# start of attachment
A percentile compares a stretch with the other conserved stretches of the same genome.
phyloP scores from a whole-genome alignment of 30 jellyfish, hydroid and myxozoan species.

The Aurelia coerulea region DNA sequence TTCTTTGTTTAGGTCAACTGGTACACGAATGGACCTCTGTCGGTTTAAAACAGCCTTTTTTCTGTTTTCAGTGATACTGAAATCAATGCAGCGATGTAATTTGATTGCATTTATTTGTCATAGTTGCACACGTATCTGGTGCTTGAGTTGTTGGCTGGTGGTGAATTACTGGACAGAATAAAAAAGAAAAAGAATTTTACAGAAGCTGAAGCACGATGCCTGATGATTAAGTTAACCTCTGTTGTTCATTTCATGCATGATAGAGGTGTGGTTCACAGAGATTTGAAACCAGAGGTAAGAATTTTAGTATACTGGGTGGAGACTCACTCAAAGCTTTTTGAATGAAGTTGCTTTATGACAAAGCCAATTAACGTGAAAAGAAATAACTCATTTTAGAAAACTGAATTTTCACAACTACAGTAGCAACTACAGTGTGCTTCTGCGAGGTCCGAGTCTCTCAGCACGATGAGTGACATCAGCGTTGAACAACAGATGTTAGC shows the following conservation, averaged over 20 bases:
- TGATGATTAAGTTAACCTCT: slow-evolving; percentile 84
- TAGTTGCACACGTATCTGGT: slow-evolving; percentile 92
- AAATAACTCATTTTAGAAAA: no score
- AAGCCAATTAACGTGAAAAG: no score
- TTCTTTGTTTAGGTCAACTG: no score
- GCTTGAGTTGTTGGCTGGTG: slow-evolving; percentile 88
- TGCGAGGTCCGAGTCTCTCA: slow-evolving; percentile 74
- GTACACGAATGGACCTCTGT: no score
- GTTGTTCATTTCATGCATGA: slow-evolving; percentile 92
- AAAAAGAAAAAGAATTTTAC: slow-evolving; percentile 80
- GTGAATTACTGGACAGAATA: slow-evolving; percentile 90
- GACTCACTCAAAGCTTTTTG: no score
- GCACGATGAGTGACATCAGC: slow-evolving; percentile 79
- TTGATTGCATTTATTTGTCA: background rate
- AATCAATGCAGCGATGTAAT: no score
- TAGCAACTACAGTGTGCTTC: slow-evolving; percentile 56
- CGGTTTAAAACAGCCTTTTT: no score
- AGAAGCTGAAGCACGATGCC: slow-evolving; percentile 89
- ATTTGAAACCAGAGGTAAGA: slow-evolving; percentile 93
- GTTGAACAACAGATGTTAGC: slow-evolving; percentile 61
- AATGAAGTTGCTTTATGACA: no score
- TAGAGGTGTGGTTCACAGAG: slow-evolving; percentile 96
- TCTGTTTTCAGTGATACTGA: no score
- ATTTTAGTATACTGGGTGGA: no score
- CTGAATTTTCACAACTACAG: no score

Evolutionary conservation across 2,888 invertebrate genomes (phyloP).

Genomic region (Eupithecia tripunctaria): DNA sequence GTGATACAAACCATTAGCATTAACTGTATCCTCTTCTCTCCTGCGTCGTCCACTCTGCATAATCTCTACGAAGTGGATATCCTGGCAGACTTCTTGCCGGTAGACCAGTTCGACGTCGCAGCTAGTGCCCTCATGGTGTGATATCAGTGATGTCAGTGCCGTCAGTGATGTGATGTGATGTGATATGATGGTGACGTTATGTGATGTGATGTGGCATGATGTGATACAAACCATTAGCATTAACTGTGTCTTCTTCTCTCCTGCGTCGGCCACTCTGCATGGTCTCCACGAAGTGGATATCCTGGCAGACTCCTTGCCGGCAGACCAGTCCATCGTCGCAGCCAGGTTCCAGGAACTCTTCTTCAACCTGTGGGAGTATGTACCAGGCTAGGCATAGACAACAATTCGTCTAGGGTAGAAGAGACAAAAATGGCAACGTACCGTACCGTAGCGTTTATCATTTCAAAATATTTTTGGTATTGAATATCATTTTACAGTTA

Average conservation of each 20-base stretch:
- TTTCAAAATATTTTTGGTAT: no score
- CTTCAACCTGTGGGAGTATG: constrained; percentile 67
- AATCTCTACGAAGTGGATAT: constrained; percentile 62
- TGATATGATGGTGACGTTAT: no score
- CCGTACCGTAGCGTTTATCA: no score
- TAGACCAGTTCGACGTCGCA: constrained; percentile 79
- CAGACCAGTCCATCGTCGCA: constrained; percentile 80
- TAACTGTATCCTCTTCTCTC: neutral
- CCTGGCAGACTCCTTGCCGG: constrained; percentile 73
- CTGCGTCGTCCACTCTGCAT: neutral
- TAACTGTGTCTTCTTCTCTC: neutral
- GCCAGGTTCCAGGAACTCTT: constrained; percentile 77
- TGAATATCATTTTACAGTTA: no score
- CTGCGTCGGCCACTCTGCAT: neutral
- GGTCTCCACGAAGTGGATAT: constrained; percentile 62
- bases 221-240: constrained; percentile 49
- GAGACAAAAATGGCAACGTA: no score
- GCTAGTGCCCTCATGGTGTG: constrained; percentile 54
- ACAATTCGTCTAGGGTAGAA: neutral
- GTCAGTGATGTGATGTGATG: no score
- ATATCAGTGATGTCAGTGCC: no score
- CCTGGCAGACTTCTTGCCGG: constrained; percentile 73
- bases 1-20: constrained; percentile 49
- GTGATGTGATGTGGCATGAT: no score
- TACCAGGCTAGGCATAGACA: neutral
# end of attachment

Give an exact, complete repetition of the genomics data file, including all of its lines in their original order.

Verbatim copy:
A percentile compares a stretch with the other conserved stretches of the same genome.
phyloP scores from a whole-genome alignment of 30 jellyfish, hydroid and myxozoan species.

The Aurelia coerulea region DNA sequence TTCTTTGTTTAGGTCAACTGGTACACGAATGGACCTCTGTCGGTTTAAAACAGCCTTTTTTCTGTTTTCAGTGATACTGAAATCAATGCAGCGATGTAATTTGATTGCATTTATTTGTCATAGTTGCACACGTATCTGGTGCTTGAGTTGTTGGCTGGTGGTGAATTACTGGACAGAATAAAAAAGAAAAAGAATTTTACAGAAGCTGAAGCACGATGCCTGATGATTAAGTTAACCTCTGTTGTTCATTTCATGCATGATAGAGGTGTGGTTCACAGAGATTTGAAACCAGAGGTAAGAATTTTAGTATACTGGGTGGAGACTCACTCAAAGCTTTTTGAATGAAGTTGCTTTATGACAAAGCCAATTAACGTGAAAAGAAATAACTCATTTTAGAAAACTGAATTTTCACAACTACAGTAGCAACTACAGTGTGCTTCTGCGAGGTCCGAGTCTCTCAGCACGATGAGTGACATCAGCGTTGAACAACAGATGTTAGC shows the following conservation, averaged over 20 bases:
- TGATGATTAAGTTAACCTCT: slow-evolving; percentile 84
- TAGTTGCACACGTATCTGGT: slow-evolving; percentile 92
- AAATAACTCATTTTAGAAAA: no score
- AAGCCAATTAACGTGAAAAG: no score
- TTCTTTGTTTAGGTCAACTG: no score
- GCTTGAGTTGTTGGCTGGTG: slow-evolving; percentile 88
- TGCGAGGTCCGAGTCTCTCA: slow-evolving; percentile 74
- GTACACGAATGGACCTCTGT: no score
- GTTGTTCATTTCATGCATGA: slow-evolving; percentile 92
- AAAAAGAAAAAGAATTTTAC: slow-evolving; percentile 80
- GTGAATTACTGGACAGAATA: slow-evolving; percentile 90
- GACTCACTCAAAGCTTTTTG: no score
- GCACGATGAGTGACATCAGC: slow-evolving; percentile 79
- TTGATTGCATTTATTTGTCA: background rate
- AATCAATGCAGCGATGTAAT: no score
- TAGCAACTACAGTGTGCTTC: slow-evolving; percentile 56
- CGGTTTAAAACAGCCTTTTT: no score
- AGAAGCTGAAGCACGATGCC: slow-evolving; percentile 89
- ATTTGAAACCAGAGGTAAGA: slow-evolving; percentile 93
- GTTGAACAACAGATGTTAGC: slow-evolving; percentile 61
- AATGAAGTTGCTTTATGACA: no score
- TAGAGGTGTGGTTCACAGAG: slow-evolving; percentile 96
- TCTGTTTTCAGTGATACTGA: no score
- ATTTTAGTATACTGGGTGGA: no score
- CTGAATTTTCACAACTACAG: no score

Evolutionary conservation across 2,888 invertebrate genomes (phyloP).

Genomic region (Eupithecia tripunctaria): DNA sequence GTGATACAAACCATTAGCATTAACTGTATCCTCTTCTCTCCTGCGTCGTCCACTCTGCATAATCTCTACGAAGTGGATATCCTGGCAGACTTCTTGCCGGTAGACCAGTTCGACGTCGCAGCTAGTGCCCTCATGGTGTGATATCAGTGATGTCAGTGCCGTCAGTGATGTGATGTGATGTGATATGATGGTGACGTTATGTGATGTGATGTGGCATGATGTGATACAAACCATTAGCATTAACTGTGTCTTCTTCTCTCCTGCGTCGGCCACTCTGCATGGTCTCCACGAAGTGGATATCCTGGCAGACTCCTTGCCGGCAGACCAGTCCATCGTCGCAGCCAGGTTCCAGGAACTCTTCTTCAACCTGTGGGAGTATGTACCAGGCTAGGCATAGACAACAATTCGTCTAGGGTAGAAGAGACAAAAATGGCAACGTACCGTACCGTAGCGTTTATCATTTCAAAATATTTTTGGTATTGAATATCATTTTACAGTTA

Average conservation of each 20-base stretch:
- TTTCAAAATATTTTTGGTAT: no score
- CTTCAACCTGTGGGAGTATG: constrained; percentile 67
- AATCTCTACGAAGTGGATAT: constrained; percentile 62
- TGATATGATGGTGACGTTAT: no score
- CCGTACCGTAGCGTTTATCA: no score
- TAGACCAGTTCGACGTCGCA: constrained; percentile 79
- CAGACCAGTCCATCGTCGCA: constrained; percentile 80
- TAACTGTATCCTCTTCTCTC: neutral
- CCTGGCAGACTCCTTGCCGG: constrained; percentile 73
- CTGCGTCGTCCACTCTGCAT: neutral
- TAACTGTGTCTTCTTCTCTC: neutral
- GCCAGGTTCCAGGAACTCTT: constrained; percentile 77
- TGAATATCATTTTACAGTTA: no score
- CTGCGTCGGCCACTCTGCAT: neutral
- GGTCTCCACGAAGTGGATAT: constrained; percentile 62
- bases 221-240: constrained; percentile 49
- GAGACAAAAATGGCAACGTA: no score
- GCTAGTGCCCTCATGGTGTG: constrained; percentile 54
- ACAATTCGTCTAGGGTAGAA: neutral
- GTCAGTGATGTGATGTGATG: no score
- ATATCAGTGATGTCAGTGCC: no score
- CCTGGCAGACTTCTTGCCGG: constrained; percentile 73
- bases 1-20: constrained; percentile 49
- GTGATGTGATGTGGCATGAT: no score
- TACCAGGCTAGGCATAGACA: neutral